November 14, 2017
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Liver waitlist outcomes for patients with HCV improving in recent years

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In recent years, mortality rates and progression of disease severity has decreased among patients with hepatitis C on the liver transplant waitlist, according to recently published data.

“The improvement in survival and disease progression in this population could be attributed to improvement in the management of cirrhosis complications, advances in the quality of medical care in general, access to LT, or perhaps a difference in the selection of patients referred and listed for LT; however, the difference between HCV and non-HCV patients points to factors that are specific to HCV,” Allison Kwong, MD, from the Stanford University School of Medicine, California, and colleagues wrote.

To determine trends in waitlist outcomes, the researchers gathered data on patients from the liver transplant waitlist over three periods: cohort 1 included patients waiting as of Jan. 1, 2004 (n = 6,000); cohort 2 included those waiting as of Jan. 1, 2009 (n = 6,566)); and cohort 3 included those waiting as of Jan. 1, 2014 (n = 8,809).

The study comprised a total of 7,627 patients with HCV and 13,748 patients without HCV on the liver transplant waitlist.

Although there was no apparent difference in 1-year mortality rates among the three cohorts (63% to 65%), the proportion of patients who underwent liver transplantation decreased over time from approximately 21% in cohort 1 and 2 among both patients with HCV and those without HCV to 18.9% for patients with HCV and 17% for those without HCV in cohort 3.

The proportion of patients withdrawn from the waitlist, however, increased at a higher rate among patients with HCV compared with those without.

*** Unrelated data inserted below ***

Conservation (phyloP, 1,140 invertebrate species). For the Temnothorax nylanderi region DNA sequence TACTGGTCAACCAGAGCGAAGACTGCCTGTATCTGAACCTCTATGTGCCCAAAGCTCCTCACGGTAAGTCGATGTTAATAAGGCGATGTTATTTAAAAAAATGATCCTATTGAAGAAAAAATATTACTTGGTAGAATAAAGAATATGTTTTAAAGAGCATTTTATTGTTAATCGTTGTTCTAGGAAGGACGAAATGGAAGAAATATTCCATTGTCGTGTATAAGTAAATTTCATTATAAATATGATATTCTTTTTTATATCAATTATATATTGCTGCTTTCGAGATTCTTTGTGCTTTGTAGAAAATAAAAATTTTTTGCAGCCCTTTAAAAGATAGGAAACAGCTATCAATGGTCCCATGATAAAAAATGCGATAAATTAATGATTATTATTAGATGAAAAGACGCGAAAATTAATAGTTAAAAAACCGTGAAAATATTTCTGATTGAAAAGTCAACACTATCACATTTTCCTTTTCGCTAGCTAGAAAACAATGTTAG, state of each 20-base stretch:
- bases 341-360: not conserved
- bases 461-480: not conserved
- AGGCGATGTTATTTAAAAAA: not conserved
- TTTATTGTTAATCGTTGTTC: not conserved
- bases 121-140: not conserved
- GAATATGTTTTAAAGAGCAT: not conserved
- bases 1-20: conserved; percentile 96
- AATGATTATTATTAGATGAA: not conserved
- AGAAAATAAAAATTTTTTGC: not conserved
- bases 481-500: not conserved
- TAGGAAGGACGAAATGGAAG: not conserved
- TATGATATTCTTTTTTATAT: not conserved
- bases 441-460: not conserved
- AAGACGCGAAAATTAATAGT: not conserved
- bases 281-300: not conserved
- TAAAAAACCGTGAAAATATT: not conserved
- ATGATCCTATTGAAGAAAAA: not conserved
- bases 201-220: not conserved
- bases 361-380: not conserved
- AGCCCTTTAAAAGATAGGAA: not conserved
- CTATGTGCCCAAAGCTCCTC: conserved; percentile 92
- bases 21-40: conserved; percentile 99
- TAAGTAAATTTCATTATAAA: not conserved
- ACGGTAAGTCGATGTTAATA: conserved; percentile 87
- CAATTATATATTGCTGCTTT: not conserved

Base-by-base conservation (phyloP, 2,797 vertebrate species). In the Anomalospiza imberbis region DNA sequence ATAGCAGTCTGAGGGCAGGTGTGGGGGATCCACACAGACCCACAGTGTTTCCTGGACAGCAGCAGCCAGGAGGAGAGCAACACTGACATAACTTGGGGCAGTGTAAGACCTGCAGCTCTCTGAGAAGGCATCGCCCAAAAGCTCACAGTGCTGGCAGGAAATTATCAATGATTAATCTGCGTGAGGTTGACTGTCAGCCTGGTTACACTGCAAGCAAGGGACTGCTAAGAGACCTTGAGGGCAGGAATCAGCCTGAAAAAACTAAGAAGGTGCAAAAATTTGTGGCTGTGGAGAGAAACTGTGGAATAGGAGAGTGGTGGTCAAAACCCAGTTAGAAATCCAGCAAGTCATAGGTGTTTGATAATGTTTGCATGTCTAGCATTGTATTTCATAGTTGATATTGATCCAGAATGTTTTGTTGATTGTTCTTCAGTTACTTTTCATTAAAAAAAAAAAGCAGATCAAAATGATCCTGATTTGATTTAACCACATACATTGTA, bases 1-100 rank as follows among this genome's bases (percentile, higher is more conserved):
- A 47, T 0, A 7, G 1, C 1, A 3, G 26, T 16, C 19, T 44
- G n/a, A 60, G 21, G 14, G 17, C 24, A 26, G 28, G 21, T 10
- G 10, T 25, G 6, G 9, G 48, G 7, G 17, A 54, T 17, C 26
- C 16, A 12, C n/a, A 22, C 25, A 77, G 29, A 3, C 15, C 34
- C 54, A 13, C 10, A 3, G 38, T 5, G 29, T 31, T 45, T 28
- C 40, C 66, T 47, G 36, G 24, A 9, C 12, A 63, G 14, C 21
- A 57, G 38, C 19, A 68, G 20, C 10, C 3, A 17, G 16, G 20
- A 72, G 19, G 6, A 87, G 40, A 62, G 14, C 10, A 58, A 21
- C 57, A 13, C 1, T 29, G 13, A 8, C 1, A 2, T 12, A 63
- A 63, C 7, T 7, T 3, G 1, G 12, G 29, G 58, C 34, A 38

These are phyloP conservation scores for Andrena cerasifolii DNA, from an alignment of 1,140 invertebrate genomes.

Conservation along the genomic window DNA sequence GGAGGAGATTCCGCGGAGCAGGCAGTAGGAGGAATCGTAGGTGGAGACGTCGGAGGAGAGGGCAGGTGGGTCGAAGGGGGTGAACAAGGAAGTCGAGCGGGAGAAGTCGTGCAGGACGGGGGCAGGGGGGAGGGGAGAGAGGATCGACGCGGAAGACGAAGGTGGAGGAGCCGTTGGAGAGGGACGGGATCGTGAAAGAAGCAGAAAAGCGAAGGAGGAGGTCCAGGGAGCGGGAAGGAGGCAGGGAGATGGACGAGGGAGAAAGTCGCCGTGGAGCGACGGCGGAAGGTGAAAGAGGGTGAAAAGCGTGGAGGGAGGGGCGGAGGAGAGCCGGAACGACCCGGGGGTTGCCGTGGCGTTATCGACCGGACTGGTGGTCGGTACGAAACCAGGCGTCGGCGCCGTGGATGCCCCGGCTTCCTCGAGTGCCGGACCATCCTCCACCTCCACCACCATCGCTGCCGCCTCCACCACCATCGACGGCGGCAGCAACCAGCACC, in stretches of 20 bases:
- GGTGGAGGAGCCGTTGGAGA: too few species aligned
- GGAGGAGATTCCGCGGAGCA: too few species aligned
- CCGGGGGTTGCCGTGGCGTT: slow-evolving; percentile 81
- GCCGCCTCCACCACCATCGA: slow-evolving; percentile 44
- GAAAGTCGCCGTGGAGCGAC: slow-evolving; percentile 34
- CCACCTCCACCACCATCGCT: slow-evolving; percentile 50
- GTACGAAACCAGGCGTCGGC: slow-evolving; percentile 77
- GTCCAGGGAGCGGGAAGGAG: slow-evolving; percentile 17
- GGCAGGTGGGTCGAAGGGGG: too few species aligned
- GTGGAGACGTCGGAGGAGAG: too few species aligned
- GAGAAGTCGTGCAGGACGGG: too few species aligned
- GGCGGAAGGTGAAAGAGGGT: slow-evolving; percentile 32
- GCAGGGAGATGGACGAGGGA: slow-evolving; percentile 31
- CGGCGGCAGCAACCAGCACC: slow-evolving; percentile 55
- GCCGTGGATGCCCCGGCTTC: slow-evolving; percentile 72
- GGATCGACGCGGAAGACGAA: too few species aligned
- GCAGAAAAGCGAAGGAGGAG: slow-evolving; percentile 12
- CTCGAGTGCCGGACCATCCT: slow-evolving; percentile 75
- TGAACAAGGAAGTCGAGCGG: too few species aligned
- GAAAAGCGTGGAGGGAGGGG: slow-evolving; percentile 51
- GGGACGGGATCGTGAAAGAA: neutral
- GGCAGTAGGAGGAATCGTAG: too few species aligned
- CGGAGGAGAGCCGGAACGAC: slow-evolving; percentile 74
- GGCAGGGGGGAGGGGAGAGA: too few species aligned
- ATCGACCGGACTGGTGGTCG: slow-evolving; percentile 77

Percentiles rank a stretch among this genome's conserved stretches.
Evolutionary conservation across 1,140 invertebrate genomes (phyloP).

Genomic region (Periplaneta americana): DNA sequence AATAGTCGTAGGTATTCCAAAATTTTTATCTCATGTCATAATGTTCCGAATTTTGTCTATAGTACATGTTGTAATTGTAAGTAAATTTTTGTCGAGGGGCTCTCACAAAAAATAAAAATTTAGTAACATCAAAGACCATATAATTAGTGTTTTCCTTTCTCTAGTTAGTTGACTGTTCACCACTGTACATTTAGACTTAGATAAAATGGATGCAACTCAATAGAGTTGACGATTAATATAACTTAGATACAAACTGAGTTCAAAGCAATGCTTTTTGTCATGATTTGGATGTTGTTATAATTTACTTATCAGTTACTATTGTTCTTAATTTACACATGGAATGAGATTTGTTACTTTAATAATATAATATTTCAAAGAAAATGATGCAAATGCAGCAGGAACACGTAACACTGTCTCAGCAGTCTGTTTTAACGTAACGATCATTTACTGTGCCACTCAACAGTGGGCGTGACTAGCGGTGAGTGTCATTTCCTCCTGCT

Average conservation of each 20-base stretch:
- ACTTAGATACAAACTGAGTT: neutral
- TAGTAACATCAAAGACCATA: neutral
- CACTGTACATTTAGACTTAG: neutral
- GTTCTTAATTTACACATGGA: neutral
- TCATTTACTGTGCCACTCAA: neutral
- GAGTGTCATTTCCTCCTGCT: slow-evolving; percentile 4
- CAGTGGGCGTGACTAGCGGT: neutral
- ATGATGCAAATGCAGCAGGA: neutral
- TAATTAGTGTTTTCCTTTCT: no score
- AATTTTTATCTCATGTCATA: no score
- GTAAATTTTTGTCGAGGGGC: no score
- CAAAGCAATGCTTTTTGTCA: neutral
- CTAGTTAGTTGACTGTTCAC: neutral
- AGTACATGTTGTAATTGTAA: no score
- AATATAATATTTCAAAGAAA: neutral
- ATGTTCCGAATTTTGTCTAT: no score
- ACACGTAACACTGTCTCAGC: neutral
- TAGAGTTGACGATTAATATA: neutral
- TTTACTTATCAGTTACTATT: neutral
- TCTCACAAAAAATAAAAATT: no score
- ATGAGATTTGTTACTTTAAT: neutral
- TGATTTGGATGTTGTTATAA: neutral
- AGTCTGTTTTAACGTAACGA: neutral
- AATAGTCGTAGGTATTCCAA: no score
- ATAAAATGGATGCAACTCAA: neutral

Compared with patients in cohort 2, patients with HCV in cohort 3 had 21% lower risk for death on the waitlist (HR = 0.79; 95% CI, 0.67-0.93). The researchers observed no significant decrease in waitlist mortality among patients without HCV from cohort 2 to cohort 3.

The mean delta-MELD score increased in patients with HCV from cohort 1 (2.07 per year) to cohort 2 (2.35 per year) but decreased from cohort 2 to cohort 3 (1.9 per year). The trend was less significant among those without HCV.

The rate of liver transplantation declined overall from 26.6 transplants per 100 waitlist years in cohort 1 (95% CI, 25.1-28) to 21.6 per 100 waitlist years in cohort 3 (95% CI, 20.6-22.7).

Although the researchers were unable to associate the improved waitlist outcomes directly with the “direct-acting antiviral era,” they noted that effective DAA-treatment may lead to reduced portal hypertension and overall clinical improvement, which may correlate with the recent improved outcomes.

“One possible alternate hypothesis for the improved waitlist outcomes among HCV positive LT candidates is the increased utilization of HCV-positive donors,” the researchers wrote. “Increased usage of those organs signals increasing confidence in the effectiveness of DAA therapy after LT. The addition of HCV-positive organs to the donor pool may shorten waiting times and increase access to transplantation, especially for HCV patients.” – by Talitha Bennett

Disclosure: The authors report that the study was supported in part by a grant from the National Institute of Diabetes, Digestive and Kidney Disease.